Speakers: Duane Wessels (Verisign), Matthew Thomas (Verisign)
        Slides
      • 14:30
        F-root Anycast Research using RIPE Atlas 30m
        ISC has been using data routinely collected by every RIPE Atlas node to research the effectiveness of F-root's current transit and peering arrangements. The presentation will show how visualisation of this data can identify issues that should be resolved, along with "before and after" pictures showing the effect of changes that we already made to our routing configuration based on this analysis.
        Speaker: Mr. Ray Bellis (Internet Systems Consortium, Inc.)
        Slides
      • 15:00
        Thirteen Years of "Old J Root" 30m
        Thirteen years ago Verisign renumbered j.root-servers.net so that it could be anycasted. Since that time, we have been continuing to answer queries sent to the old IP address. We have also been collecting some data on queries to old J-root. In this presentation we will explore such questions as: what do we know about the clients of old J-root? Do they overlap with clients of the real J-root? Are there noticeable differences in traffic characteristics (e.g., EDNS, DNSSEC, query types) between the two? Does old J-root traffic fluctuate in the same way as real traffic? When real J-root gets attacked, does old J-root also get attacked? If so, can this be used to identify attacks coming through recursive name servers?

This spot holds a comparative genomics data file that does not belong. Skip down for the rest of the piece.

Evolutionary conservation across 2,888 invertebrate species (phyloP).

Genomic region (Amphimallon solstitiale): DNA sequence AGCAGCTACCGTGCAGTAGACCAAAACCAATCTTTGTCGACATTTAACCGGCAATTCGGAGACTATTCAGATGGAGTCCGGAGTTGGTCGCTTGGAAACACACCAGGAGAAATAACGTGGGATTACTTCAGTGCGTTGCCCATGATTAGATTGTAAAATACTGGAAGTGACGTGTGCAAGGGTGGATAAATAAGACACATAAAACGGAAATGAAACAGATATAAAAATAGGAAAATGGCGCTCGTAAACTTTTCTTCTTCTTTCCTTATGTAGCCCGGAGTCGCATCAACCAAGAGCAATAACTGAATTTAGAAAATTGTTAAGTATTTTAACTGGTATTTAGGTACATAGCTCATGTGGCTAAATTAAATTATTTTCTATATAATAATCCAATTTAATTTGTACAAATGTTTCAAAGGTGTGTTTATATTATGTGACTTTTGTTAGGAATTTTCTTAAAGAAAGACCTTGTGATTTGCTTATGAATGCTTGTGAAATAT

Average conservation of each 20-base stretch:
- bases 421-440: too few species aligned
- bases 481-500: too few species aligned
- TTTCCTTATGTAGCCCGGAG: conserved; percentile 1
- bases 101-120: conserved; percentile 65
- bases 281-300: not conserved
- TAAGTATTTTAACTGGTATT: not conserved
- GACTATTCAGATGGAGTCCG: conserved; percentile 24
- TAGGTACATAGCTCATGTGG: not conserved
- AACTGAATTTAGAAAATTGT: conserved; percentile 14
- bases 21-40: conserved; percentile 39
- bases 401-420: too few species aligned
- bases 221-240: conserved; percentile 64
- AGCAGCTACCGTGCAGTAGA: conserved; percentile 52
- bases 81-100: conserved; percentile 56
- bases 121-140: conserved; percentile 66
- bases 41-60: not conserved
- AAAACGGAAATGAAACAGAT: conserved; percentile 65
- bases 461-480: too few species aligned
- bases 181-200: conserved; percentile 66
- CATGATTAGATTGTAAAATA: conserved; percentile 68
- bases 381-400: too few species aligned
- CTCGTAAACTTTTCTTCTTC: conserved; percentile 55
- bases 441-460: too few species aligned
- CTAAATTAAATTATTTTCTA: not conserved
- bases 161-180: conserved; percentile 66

Speaker: Duane Wessels (Verisign)
        Slides
    • 15:30 16:00